Kin recognition in the grey mouse lemur (Microcebus murinus)

Authors: Institute of Zoology, University of Veterinary Medicine Hannover / Lab course: Experimental Behavioural Biology

Abstract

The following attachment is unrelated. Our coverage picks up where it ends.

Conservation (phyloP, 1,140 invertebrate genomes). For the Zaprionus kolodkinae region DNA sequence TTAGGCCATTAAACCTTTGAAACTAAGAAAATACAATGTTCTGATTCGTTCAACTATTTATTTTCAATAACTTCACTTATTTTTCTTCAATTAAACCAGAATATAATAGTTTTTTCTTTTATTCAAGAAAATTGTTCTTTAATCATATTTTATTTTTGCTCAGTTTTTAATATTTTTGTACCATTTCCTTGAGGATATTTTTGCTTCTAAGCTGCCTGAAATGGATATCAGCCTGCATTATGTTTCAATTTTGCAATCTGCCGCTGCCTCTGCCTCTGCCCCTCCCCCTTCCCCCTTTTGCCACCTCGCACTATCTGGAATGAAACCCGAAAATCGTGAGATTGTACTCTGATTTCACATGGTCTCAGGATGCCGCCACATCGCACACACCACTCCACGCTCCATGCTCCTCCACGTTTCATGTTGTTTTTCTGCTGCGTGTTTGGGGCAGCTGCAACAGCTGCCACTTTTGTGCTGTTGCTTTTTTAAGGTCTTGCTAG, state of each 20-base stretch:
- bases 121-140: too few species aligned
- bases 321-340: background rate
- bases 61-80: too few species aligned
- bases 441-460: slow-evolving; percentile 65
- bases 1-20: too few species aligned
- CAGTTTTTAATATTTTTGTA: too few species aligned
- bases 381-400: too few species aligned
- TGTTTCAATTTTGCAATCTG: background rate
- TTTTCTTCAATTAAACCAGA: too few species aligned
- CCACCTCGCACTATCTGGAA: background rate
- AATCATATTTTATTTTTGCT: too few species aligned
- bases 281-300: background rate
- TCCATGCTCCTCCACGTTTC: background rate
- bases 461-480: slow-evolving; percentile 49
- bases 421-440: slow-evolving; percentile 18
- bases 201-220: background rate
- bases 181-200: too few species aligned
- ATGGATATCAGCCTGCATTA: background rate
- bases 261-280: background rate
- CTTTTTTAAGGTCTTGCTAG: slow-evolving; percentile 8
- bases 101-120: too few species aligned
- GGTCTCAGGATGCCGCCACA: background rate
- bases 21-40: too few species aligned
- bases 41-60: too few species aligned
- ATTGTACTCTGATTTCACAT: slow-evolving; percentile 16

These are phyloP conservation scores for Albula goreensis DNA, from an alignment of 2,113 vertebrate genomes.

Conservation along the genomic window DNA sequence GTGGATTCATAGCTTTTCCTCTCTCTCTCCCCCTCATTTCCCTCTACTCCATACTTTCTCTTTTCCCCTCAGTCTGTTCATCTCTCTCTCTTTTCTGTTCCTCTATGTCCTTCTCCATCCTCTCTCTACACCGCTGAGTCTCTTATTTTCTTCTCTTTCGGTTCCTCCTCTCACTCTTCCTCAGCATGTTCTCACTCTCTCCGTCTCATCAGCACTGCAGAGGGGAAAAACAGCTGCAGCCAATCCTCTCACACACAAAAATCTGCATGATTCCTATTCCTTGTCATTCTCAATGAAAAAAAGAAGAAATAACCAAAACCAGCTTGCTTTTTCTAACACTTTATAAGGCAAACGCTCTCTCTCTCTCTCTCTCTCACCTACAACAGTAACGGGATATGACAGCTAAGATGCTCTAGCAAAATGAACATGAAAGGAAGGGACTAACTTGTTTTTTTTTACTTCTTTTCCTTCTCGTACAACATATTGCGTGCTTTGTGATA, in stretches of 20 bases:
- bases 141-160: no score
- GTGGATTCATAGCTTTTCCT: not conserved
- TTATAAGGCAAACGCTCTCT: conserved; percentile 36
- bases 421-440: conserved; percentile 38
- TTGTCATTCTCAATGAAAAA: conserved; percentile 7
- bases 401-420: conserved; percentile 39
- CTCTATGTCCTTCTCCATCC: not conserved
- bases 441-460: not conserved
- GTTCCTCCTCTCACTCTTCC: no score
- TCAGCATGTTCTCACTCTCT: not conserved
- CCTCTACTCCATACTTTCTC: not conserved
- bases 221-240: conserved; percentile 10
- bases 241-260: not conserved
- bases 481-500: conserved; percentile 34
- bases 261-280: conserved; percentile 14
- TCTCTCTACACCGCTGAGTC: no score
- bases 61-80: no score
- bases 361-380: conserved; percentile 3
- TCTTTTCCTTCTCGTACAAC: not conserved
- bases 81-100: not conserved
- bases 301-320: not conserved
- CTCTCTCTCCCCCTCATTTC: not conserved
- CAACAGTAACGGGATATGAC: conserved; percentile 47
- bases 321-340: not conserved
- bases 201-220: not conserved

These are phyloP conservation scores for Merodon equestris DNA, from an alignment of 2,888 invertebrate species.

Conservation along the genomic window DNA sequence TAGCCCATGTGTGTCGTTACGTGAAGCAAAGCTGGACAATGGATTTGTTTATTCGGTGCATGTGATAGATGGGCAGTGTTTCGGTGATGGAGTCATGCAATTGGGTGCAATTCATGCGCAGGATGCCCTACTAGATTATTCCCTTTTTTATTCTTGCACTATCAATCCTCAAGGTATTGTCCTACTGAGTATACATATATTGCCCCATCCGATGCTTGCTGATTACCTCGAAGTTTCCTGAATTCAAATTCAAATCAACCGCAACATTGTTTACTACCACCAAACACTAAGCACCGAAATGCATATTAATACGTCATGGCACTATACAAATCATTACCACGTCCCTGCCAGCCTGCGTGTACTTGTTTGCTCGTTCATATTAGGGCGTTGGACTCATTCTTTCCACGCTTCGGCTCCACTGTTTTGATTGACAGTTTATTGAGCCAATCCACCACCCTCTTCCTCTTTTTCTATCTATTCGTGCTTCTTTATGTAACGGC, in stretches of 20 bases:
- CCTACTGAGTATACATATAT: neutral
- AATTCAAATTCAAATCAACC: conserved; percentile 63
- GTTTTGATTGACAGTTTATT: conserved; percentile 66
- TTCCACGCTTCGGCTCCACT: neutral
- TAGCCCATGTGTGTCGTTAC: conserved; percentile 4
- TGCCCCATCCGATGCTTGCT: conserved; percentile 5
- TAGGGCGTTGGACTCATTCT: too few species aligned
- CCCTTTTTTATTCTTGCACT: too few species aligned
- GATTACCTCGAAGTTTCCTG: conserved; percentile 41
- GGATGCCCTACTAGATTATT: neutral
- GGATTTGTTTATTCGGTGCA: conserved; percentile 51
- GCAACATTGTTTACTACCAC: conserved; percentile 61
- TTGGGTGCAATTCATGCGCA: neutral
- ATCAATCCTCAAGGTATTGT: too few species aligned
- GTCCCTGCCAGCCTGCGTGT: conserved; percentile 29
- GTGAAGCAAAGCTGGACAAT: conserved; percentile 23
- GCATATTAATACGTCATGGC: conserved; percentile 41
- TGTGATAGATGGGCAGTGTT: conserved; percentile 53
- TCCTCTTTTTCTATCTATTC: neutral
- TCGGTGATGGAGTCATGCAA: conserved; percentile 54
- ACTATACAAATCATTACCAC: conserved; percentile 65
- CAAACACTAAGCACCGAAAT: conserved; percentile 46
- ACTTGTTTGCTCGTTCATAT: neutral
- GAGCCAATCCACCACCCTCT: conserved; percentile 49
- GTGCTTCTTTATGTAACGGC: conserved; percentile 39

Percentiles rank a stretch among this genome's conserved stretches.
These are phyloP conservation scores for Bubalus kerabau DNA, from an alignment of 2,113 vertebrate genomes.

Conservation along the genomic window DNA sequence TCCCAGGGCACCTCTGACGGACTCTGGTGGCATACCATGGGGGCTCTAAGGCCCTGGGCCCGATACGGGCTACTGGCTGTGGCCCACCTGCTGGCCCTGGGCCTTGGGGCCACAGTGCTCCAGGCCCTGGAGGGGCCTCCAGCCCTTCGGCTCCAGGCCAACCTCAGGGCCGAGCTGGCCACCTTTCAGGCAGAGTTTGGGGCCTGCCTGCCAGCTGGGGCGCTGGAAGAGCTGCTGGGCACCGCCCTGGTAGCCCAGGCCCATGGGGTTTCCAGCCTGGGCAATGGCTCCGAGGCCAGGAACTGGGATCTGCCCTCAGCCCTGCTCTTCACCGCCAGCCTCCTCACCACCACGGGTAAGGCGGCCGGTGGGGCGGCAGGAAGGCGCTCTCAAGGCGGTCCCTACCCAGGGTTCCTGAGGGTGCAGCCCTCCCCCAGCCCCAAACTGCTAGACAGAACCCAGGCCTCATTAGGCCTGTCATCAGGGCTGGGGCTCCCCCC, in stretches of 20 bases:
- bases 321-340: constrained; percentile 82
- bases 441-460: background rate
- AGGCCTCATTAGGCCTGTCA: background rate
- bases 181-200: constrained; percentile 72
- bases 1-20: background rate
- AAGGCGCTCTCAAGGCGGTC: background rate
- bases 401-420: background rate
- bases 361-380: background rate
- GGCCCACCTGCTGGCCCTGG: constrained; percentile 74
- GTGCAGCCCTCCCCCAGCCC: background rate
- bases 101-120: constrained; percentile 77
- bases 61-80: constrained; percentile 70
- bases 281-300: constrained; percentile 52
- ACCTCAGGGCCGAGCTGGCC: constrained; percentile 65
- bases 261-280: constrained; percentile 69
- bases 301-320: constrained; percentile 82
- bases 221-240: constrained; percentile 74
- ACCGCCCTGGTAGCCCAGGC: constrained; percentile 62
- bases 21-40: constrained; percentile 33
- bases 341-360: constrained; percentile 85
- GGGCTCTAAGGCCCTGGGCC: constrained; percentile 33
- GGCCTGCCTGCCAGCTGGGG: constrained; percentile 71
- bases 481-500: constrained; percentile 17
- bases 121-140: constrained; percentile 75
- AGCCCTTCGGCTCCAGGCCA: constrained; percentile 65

Kin recognition is a prerequisite for kin selection. Kin selection has been theorized as a driving force behind the evolution of group-living in primates. vocal recognition of kin has been observed in haplorhine primates (Rendall, 2004) and in the diurnal, gregarious strepsirrhine, Lemur catta (Nunn, 2000). Much less research has been done on the vocalizations of the nocturnal, solitarily foraging strepsirrhines. Our study is the first to test for vocal recognition of kin in a nongregarious strepsirrhine. Mouse lemurs are small-boiled, nocturnal, solitarily foraging strepsirrhine primates that have dispersed social networks (Braune et al., 2008). We have testet whether M. murinus females respond differently to and whistles, an alarm call (Braune et al., 2008), and trills, advertisement calls, given by their father and by unrelated males.